Univ. of Iowa Hospitals will try again at proposal for $230 million hospital in North Liberty
NORTH LIBERTY, Iowa (KCRG) - The University of Iowa Hospitals and Clinics said they will try again for a location in North Liberty. This comes after a proposal to build a $230 million hospital there was denied in a 3-2 vote by the State Health Facilities Council Wednesday night. The University of Iowa Hospitals and Clinics’ Certificate of Need will need to be approved for them to move forward with their plans.
Leaders at the University of Iowa Hospitals and Clinics said they’re constrained at their current location near Kinnick Stadium.
“We continue to be out of beds and I think folks have a hard time understanding how is that possible and the real possibility is we see different kinds of patients,” said Univ. of Iowa Hospitals and Clinics Suresh Gunasekaran.
Gunasekaran said the advanced care offered as a state hospital is unmatched and needs a second location for space reasons. The hospital proposed a location at the corner of Forever Green Road and Highway 965 in North Liberty.
Other area hospitals were concerned with the proposal duplicating their services, like UnityPoint Health St. Luke’s and Mercy Medical Center in Cedar Rapids as well as Mercy in Iowa City.
“The capacity that exists in the corridor now between both us here in Iowa City and Cedar Rapids I think is more than ample,” President of Mercy Iowa City Sean Williams said last week.
The State Health Facilities Council ultimately sided with them.
“Those three hospitals that opposed us consider themselves competitors and so at least they came together to oppose us,” Gunasekaran says.
UnityPoint Health St. Luke’s said in a statement Thursday, “UnityPoint Health – Cedar Rapids is pleased with the State’s Health Facilities Council decision not to approve the University of Iowa Hospitals and Clinics proposal to build a $230 million hospital in North Liberty. We appreciate that the Council upheld the intent of the CON law, which prevents duplication of expensive services, keeps health care costs down, and maintains quality of care for Iowans. We respect the UIHC’s mission as an academic medical center, and we anticipate they will re-evaluate both collaboration opportunities and approaches to best serve those patients they uniquely serve, in a manner that also keeps community hospitals strong.”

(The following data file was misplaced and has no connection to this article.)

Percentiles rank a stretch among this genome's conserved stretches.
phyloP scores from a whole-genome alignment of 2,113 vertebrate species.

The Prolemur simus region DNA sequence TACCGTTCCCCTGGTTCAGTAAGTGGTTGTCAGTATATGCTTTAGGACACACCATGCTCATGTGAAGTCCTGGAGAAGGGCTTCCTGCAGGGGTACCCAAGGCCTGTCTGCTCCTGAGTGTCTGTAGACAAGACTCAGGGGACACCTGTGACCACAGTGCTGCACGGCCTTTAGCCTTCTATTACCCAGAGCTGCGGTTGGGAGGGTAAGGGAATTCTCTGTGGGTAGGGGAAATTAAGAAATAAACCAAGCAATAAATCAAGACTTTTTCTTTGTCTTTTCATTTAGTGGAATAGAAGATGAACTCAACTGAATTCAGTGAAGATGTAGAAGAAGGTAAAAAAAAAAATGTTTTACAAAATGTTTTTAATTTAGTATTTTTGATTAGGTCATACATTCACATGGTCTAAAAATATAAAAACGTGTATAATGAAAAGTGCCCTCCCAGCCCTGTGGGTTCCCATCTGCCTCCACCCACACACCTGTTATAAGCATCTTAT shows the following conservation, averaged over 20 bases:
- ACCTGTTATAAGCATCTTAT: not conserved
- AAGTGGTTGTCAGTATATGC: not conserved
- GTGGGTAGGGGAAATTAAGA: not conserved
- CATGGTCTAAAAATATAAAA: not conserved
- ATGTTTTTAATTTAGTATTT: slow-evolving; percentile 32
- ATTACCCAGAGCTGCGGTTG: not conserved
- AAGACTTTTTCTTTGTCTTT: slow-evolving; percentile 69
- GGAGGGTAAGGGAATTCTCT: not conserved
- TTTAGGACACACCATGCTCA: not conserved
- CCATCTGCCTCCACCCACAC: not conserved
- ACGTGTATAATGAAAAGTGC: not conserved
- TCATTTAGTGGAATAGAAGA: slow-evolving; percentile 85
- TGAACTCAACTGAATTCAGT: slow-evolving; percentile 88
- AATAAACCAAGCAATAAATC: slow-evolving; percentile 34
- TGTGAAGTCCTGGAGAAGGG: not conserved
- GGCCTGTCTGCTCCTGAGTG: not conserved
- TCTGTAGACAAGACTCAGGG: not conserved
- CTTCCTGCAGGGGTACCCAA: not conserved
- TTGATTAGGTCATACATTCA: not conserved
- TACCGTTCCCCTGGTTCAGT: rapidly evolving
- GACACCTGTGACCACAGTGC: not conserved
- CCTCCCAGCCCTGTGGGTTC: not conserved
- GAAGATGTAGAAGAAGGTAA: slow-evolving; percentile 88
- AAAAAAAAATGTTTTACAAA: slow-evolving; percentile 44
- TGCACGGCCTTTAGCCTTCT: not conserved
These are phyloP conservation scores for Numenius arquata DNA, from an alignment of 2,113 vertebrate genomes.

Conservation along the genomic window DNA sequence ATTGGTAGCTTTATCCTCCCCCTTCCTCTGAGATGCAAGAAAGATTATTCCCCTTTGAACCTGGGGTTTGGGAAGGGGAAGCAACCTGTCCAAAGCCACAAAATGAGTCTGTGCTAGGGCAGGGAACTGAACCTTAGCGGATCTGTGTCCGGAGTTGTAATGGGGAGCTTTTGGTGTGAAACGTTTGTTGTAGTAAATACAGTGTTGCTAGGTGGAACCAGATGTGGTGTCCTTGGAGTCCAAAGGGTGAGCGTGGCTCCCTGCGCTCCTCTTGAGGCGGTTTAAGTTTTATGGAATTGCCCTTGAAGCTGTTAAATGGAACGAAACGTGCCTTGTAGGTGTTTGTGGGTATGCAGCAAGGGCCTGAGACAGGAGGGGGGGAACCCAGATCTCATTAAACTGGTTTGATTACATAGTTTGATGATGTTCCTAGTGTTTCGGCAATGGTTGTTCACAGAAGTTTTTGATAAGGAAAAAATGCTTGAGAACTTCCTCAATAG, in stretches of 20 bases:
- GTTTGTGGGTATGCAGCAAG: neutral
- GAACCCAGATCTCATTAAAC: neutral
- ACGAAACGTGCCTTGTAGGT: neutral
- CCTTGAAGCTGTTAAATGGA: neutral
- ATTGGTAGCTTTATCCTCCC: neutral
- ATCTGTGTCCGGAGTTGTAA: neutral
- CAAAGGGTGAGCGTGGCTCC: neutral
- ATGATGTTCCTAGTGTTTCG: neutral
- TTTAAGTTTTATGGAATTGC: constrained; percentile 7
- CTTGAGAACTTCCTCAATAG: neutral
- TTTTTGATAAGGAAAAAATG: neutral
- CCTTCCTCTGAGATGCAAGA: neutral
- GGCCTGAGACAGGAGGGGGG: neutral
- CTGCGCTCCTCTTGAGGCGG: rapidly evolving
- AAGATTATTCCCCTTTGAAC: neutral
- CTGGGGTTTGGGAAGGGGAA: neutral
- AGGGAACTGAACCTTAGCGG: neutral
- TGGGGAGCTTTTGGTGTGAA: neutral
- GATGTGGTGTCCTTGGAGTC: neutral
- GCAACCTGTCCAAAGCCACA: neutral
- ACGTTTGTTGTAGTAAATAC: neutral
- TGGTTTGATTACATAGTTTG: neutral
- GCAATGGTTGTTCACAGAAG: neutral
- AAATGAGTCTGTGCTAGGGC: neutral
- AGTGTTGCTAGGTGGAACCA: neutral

Mercy Medical Center in Cedar Rapids also sent us a statement from CEO Tim Charles saying, “We thank the State Health Facilities Council for their thoughtful consideration of the Certificate of Need application filed by UIHC. We are pleased that the Council confirmed our stance, and the position of other community hospitals in the area, that the $230 million project was unnecessary; would be harmful to the region’s already-established healthcare system; and would be a wasteful use of limited resources, especially in the wake of the pandemic.”
But UIHC said that’s not what this project is about.
“There are no duplication of services I think that was something that perhaps we could have been more clear on in our application but the facts are that UI Healthcare has so much demand for the services that only we can only provide,” Gunasekaran says.
North Liberty Mayor Terry Donahue was in favor of a hospital, not only for the economic impact, but for a closer emergency room for his city of 20,000 plus.
“We had 855 emergency medical service calls this past year for a community of our size that’s quite a bit, but that’s the way it’s been going,” Mayor Donahue said.
UIHC says opposition of their proposal will not draw a wedge between them and the other hospitals with who they work with on a daily basis accepting transfers for patients who need their care.
“Regardless of their criticism of us, regardless of the things that were said yesterday, it will not effect the care of a single Iowan,” Gunasekaran said. He added he respects Iowa’s Certificate of Need process and that the University of Iowa Hospitals will go before the council again, in hopes their proposal can eventually move forward.
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